The encounter was for an upcoming CBS special, Bing Crosby’s Merrie Olde Christmas. Crosby was a legendary singer and Bowie was known mostly for Ziggy Stardust and Major Tom. Crosby was touring with his family in England at the time. The session with Bowie was one of his last. The legendary singer died of a massive heart attack on a Spanish golf course less than a month later. The show aired on November 30th, six weeks after Crosby’s death.

45 Single

Bowie balked at singing the Little Drummer Boy. He recalled it was one of his least favorite pieces of Christmas music. The producers called on the songwriting talents of Ian Fraser and Larry Grossman to come up with a counterpoint to Crosby singing Drummer Boy.

The result was Peace on Earth which Bowie sang in harmonic sync with Crosby’s pah-rum-pah-pum-pum. They rehearsed the composition for less than an hour before nailing the song on the first take.

On its release as a single, Little Drummer Boy/Peace on Earth climbed to #3 on the U.K. charts. It has become a staple of Christmas radio in the years since.


On the same Bing Crosby Christmas special, David Bowie sang, Heroes.

This is rare footage of that appearance. (It occurs to me… Can you call it rare if it’s readily available on YouTube?)


You’ll Shoot Your Eye Out, Kid.

A Christmas StoryA Christmas Story is one of the few holiday movies that gets it right. The producers managed to capture the essence of a child’s world leading up to December 25th. It works on the strength of a brilliant performance by child actor Peter Billingsly in the lead role of Ralphie.

This 1983 holiday film is based on the short stories and anecdotes of author/storyteller  Jean Shepherd, including material from his books In God We Trust, All Others Pay Cash, and Wanda Hickey’s Night of Golden Memories. It was directed by Bob Clark. The film has become a holiday classic and is shown numerous times during December, sometimes in a 24-hour marathon.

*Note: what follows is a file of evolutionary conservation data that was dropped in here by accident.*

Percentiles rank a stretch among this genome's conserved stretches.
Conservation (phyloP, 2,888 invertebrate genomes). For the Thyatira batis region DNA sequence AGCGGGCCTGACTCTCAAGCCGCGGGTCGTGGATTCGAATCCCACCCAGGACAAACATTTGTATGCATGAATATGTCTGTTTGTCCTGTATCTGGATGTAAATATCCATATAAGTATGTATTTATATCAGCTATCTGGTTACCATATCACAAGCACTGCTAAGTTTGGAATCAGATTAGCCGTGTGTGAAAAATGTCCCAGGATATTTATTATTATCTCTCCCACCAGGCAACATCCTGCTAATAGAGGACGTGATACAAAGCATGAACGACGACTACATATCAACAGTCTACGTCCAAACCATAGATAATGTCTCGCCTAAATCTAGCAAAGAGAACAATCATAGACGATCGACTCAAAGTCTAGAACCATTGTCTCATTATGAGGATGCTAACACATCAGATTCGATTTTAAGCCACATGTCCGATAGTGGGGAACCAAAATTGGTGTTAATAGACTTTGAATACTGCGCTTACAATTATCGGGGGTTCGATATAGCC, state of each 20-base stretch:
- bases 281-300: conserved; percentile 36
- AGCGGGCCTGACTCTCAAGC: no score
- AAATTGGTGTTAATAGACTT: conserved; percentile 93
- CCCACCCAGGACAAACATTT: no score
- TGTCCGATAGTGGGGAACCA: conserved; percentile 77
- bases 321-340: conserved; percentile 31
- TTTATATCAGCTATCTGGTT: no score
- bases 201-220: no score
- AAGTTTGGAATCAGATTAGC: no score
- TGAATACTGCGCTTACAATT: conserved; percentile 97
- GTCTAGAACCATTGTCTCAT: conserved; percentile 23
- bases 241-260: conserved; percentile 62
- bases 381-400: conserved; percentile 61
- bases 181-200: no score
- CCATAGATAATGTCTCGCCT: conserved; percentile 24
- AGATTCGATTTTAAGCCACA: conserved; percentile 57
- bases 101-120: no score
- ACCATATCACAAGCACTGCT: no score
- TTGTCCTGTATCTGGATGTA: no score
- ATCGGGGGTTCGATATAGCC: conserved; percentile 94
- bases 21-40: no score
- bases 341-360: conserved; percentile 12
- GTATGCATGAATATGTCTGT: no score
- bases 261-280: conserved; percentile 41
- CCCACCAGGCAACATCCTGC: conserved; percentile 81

The film starts out innocently enough with the camera panning into a display window scene on the corner of Higbee’s department store in the fictional town of Hohman, Indiana. (The original Higbee’s was founded in Cleveland, Ohio, in 1860. It was acquired by the Dillards Corporation in 1992.) Narration for the Christmas Story is done by the author, Jean Shepherd, from the perspective of the adult Ralphie. He is describing the scene of Ralphie and friends drooling over the array of toys on display.

RalphieThe tone is set when Ralphie spots the Red Ryder BB Gun in the window and spends the next hour of the film trying to convince his family, by hook and crook, on why he should get the little firearm for Christmas.

This movie has more subplots than than a centipede has shoes.

  • The ongoing furnace battle
  •  Flick’s tongue stuck on the flag pole
  • Ralphie’s decoder ring (Ovaltine ad)
  • Dealing with bully Scut Farkus (He had green teeth)
  • The Bumpus hounds
  • Feeding Randy
  • The old man’s “Major Award” (Leg lamp)
  • Those glorious fantasy sequences of Ralphie’s imagination
  • Christmas tree shopping
  • “Oh Fudge….”
  • “Soap Poisoning”
  • The trip to Santa Clause
  •  Aunt Clara’s bunny pajamas
  • The not very politically collect, “Fa-ra-ra-ra-ra-ra-ra-ra-ra”

With the calendar flipping to December that can only mean that the first viewing of A Christmas Story can not be far behind and with it some of the greatest lines in movie history….

FragileOnly one thing in the world could’ve dragged me away from the soft glow of electric sex gleaming in the window. 

We’re out of glue.

 I said THE word, the big one, the queen-mother of dirty words, the “F-dash-dash-dash” word!

In the heat of battle my father wove a tapestry of obscenities that as far as we know is still hanging in space over Lake Michigan. 

A Red Ryder BB gun with a compass in the stock, and this thing which tells time.

Over the years I got to be quite a connoisseur of soap. My personal preference was for Lux, but I found Palmolive had a nice, piquant after-dinner flavor – heady, but with just a touch of mellow smoothness. Life Buoy, on the other hand… 

Cast Reunion